The results of 30 years of building eco-friendly houses in the US are being shared at a summit in Brighton.
Earthships are built from waste materials and discarded tyres
Experts at the Earthship Summit are looking at issues from building regulations to dealing with waste and water harvesting.
One session in the three-day event at the University in Brighton will look at how to heat and cool a building in any climate without using fossil fuels.
The city is already home to the first major Earthship project in Europe.
April 2000 Earthship pioneer Mike Reynolds gives presentation in Brighton
August 2000 A site is identified at Stanmer Park
September 2001 City councillors grant draft planning permission
July 2002 Funding is fully confirmed and full planning consent is given
October 2002 Funds are released and designs are made
April 2003 Building the Brighton Earthship begins
On Friday, conference delegates were being given an overview of the Brighton Earthship project.
Organisers have said the event is "for anyone interested in architecture, climate change, autonomous buildings and beautiful, affordable homes".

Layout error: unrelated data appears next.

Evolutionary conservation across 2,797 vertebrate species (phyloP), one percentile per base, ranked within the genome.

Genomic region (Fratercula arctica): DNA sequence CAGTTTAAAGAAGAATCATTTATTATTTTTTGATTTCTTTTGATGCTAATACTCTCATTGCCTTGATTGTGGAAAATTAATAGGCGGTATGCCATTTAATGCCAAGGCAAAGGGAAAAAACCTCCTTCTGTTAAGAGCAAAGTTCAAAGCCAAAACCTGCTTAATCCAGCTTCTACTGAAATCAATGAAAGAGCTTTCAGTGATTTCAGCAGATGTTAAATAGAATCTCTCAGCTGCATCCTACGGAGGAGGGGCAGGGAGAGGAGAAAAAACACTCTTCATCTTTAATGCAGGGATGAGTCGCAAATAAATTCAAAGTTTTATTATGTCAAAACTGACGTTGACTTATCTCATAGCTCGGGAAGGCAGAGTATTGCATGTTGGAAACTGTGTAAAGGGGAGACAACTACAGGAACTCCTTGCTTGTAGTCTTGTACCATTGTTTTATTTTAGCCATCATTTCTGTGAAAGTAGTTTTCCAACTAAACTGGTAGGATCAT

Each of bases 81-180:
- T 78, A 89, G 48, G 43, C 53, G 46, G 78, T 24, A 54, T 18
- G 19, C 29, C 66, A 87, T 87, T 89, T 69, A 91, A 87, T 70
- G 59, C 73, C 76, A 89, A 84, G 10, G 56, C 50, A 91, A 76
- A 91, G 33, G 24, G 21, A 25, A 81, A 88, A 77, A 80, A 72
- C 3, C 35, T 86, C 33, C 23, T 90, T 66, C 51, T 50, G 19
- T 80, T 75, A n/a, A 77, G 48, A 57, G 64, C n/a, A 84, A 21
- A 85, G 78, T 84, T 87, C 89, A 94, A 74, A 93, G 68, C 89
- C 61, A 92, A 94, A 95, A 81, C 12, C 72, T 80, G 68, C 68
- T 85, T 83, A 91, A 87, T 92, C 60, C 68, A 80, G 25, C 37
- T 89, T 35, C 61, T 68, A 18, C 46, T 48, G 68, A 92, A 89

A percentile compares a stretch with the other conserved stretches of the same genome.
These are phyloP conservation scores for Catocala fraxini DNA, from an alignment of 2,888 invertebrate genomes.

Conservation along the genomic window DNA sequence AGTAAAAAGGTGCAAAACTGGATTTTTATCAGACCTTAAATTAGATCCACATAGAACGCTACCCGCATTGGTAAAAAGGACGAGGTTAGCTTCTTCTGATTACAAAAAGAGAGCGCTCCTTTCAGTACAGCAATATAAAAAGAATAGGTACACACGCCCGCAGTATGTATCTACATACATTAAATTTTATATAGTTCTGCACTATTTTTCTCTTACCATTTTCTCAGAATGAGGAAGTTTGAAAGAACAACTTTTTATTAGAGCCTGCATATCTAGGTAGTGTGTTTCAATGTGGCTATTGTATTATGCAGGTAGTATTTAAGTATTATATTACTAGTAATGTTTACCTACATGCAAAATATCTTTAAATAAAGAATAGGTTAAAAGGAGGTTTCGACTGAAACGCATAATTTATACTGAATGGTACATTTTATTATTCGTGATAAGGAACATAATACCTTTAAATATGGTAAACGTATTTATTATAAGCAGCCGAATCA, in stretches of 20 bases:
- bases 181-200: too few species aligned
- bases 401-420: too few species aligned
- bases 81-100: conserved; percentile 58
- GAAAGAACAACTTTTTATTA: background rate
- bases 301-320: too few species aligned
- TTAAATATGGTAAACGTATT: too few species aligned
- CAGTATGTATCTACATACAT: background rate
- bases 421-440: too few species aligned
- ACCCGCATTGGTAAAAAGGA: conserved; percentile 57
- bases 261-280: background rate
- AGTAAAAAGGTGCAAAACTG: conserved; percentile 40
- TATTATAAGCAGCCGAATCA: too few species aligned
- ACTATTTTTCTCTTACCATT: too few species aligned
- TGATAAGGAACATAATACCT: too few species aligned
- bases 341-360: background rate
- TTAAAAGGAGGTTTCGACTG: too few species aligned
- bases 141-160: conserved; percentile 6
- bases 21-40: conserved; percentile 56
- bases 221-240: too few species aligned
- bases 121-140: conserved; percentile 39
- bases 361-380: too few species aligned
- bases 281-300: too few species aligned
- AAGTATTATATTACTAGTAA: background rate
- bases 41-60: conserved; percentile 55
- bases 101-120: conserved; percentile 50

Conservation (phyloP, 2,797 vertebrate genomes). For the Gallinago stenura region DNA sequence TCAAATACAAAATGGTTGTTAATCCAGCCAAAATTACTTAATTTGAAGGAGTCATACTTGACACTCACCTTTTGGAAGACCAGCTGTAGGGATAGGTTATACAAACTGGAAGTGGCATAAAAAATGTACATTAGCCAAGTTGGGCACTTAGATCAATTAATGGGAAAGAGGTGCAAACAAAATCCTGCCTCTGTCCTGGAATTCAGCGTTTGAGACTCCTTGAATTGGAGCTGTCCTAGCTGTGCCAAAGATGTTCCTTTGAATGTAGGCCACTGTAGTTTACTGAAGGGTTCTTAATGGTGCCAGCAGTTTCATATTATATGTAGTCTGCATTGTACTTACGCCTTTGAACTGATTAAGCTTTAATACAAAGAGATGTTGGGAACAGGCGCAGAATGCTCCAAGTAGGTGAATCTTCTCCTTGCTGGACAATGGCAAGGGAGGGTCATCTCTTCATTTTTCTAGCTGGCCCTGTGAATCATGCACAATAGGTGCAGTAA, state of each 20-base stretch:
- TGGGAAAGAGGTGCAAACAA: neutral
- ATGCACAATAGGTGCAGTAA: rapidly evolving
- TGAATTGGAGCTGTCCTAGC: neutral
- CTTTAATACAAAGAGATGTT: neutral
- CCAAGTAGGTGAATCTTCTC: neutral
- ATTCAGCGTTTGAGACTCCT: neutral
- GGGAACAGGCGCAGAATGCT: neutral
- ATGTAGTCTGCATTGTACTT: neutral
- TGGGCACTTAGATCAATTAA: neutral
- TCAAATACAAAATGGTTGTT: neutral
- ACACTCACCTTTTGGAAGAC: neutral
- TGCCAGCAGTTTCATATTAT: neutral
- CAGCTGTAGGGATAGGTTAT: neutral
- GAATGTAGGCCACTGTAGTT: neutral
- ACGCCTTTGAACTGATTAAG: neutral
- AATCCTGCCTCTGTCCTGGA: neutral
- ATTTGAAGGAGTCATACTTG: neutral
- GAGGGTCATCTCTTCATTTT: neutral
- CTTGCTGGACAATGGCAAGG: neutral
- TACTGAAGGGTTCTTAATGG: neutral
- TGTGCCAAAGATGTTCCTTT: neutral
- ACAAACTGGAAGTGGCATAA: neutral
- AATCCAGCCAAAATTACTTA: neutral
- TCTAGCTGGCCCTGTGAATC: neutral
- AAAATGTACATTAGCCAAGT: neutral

The Earthship creators say that the autonomous buildings are designed to reduce people's impact on the planet and increase their connection to it.
The energy of the sun and the thermal mass of their walls is used to heat and cool and the buildings - solar energy is used to generate electricity.
Rainwater is harvested and the buildings have systems in place to deal directly with their own waste.
The walls are constructed using discarded tyres and other wastes.
Earthship designers say the homes can be built by most people for a relatively low cost.